fitness

Garmin HRM-Tri and HRM-Swim heart rate monitors work in water

Garmin HRM-Tri and HRM-Swim heart rate monitors work in water

Heart rate monitors have been around for years that make it easy to keep track of your heart rate while you walk or run. What has been hard to do is keep an eye on your heart rate while swimming. Garmin has now unveiled its first underwater heart rate monitors that are designed to add minimal drag. There are versions of the new heart rate monitor for the water aimed at swimmers and triathletes.

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Acer Liquid Leap+ fitness tracker launches in US

Acer Liquid Leap+ fitness tracker launches in US

Acer has launched its first fitness tracker in the United States, its Liquid Leap+ wearable. The tracker features interchangeable bands and is compatible with the three big mobile platforms: Android, iOS, and Windows Phone. The Liquid Leap+ isn’t new, but rather is new to the US market, and is aimed at those who want a waterproof wristband for keeping tabs on the activities that happen throughout the day. Unlike some similarly styled fitness bands, the Leap+ has a small OLED display.

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This futuristic exoskeleton convinced me to take aging seriously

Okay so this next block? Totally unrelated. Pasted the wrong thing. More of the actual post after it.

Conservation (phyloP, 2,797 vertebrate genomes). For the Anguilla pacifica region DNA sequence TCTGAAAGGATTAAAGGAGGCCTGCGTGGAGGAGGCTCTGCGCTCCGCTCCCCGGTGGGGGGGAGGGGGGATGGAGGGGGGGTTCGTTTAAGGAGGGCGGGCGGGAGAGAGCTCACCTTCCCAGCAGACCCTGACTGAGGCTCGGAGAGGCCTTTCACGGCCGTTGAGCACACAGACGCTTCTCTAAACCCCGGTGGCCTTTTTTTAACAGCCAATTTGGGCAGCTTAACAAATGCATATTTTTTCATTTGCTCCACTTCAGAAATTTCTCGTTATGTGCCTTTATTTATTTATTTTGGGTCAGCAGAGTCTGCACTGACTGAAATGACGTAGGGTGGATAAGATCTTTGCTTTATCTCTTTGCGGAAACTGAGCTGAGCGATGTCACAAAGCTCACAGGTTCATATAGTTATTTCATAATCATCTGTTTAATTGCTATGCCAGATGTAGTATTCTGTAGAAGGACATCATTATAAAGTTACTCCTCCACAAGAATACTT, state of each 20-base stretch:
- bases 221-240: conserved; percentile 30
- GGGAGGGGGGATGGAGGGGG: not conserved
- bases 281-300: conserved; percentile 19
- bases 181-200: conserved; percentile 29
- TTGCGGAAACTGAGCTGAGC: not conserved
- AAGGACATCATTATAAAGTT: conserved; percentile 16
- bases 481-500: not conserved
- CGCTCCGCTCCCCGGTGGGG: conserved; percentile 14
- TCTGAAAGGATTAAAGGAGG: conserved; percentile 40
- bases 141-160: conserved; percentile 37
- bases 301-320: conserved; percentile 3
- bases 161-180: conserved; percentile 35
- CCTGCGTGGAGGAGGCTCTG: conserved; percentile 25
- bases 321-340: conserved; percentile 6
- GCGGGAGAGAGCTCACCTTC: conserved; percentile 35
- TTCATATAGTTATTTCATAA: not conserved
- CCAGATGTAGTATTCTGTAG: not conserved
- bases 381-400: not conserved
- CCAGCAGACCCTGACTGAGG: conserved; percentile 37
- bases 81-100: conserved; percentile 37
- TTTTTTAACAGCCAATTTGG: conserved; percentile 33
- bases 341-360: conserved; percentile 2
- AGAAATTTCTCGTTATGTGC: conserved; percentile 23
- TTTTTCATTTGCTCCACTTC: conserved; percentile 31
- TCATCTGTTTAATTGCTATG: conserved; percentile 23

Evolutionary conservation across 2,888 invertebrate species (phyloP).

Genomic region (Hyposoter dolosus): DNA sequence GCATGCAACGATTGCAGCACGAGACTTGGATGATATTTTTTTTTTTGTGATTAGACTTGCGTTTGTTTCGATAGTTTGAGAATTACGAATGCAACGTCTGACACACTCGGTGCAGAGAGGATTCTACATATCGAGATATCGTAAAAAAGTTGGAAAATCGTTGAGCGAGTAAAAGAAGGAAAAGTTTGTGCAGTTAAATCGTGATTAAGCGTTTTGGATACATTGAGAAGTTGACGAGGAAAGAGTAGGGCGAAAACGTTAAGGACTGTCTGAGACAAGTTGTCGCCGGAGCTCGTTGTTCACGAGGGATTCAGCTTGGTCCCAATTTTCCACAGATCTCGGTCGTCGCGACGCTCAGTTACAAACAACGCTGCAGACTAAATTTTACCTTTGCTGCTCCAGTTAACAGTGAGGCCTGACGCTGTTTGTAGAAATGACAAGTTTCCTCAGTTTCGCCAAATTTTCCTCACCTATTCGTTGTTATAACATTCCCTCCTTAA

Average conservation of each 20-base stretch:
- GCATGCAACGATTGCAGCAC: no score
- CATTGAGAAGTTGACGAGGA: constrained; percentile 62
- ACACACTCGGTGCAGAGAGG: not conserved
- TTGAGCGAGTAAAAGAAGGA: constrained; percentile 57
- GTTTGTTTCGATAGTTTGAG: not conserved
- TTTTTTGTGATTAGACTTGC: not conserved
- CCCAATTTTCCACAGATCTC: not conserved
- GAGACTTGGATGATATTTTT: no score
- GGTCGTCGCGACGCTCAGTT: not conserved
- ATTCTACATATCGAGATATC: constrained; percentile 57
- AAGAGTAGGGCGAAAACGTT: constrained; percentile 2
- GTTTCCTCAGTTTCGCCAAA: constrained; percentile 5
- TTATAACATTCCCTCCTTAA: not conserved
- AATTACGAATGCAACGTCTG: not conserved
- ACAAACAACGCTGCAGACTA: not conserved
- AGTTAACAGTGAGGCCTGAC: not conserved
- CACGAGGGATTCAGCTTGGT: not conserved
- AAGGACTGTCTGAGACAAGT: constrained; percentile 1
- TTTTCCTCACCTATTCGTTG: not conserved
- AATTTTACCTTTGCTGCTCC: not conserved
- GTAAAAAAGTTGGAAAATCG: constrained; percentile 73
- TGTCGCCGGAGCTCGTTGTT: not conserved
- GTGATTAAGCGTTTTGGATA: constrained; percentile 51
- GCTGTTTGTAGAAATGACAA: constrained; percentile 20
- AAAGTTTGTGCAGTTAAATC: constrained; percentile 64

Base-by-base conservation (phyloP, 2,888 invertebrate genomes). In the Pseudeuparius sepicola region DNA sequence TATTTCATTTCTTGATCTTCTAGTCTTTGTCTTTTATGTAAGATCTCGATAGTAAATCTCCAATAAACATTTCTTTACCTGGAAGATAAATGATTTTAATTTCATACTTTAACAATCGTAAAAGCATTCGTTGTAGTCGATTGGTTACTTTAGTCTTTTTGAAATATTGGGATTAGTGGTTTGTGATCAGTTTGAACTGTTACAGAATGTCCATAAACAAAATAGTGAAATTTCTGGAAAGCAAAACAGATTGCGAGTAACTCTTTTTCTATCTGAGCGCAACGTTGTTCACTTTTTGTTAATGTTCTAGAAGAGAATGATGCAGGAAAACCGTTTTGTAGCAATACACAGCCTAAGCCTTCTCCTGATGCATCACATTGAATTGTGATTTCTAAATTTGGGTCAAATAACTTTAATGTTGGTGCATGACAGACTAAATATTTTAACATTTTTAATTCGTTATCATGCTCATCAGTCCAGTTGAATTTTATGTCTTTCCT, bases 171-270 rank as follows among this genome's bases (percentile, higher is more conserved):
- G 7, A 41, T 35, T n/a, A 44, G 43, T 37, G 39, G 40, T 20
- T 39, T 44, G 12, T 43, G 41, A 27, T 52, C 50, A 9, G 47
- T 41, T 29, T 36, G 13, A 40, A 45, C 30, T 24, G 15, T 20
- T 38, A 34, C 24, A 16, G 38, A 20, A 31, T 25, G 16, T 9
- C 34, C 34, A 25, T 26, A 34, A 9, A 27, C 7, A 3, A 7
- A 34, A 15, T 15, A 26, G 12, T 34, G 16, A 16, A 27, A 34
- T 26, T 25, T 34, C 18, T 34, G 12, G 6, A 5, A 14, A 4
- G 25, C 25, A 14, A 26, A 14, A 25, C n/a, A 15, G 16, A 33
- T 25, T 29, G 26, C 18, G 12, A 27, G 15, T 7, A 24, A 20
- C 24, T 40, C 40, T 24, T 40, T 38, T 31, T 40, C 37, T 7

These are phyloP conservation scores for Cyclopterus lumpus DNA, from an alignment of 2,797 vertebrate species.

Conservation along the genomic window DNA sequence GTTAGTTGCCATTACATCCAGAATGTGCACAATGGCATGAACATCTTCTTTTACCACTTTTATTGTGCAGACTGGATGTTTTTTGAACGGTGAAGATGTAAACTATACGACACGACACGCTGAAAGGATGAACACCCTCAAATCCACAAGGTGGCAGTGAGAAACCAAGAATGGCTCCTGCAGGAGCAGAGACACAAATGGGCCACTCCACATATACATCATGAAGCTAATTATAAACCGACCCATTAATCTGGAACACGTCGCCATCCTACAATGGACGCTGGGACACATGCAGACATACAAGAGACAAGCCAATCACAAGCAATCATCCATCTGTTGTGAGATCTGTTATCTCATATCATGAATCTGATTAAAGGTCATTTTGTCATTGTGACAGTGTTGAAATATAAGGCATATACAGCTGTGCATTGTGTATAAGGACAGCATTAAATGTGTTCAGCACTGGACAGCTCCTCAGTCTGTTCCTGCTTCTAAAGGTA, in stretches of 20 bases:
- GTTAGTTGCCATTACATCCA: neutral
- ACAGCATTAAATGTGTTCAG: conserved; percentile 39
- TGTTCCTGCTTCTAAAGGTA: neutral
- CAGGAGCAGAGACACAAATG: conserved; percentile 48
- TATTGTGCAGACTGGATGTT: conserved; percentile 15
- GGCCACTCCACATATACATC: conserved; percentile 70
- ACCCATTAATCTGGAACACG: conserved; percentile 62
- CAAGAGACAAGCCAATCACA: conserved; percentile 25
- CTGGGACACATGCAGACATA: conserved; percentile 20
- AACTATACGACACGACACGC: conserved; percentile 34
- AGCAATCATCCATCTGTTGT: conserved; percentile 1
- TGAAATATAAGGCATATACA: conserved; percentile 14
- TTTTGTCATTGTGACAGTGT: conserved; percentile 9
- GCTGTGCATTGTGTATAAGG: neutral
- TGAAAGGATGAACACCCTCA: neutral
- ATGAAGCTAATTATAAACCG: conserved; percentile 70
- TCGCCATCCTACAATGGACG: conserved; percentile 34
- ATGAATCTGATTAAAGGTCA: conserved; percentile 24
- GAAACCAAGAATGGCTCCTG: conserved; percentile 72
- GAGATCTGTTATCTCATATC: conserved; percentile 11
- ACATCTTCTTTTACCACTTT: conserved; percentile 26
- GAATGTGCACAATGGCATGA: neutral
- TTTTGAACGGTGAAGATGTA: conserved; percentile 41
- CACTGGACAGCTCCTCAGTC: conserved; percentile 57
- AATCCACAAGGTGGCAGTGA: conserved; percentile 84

This futuristic exoskeleton convinced me to take aging seriously

One day you will die, but, before then - and assuming all goes to plan - you’ll be trapped in an old body. Failing eyesight, hearing plagued with tinnitus, and limbs progressively seizing until just getting up from your chair is a challenge too great: death may be considered the biggest taboo, but aging is arguably a more uncomfortable one. With all that to look forward to, it’s no surprise that nobody wants to talk about getting old. Could a futuristic exoskeleton kick-start that conversation?

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Moov Now fitness wearable debuts from ex-Apple alum

Moov Now fitness wearable debuts from ex-Apple alum

Fitness wearables are very popular with all sorts of them on the market from smartwatches like the Apple Watch to simpler devices like the Fitbit. A new fitness wearable has debuted from an ex-Apple alumni called the Moov Now. The device bills itself as the most advanced AI powered wearable that is able to analyze movement in real-time and coach the wearer to better performance.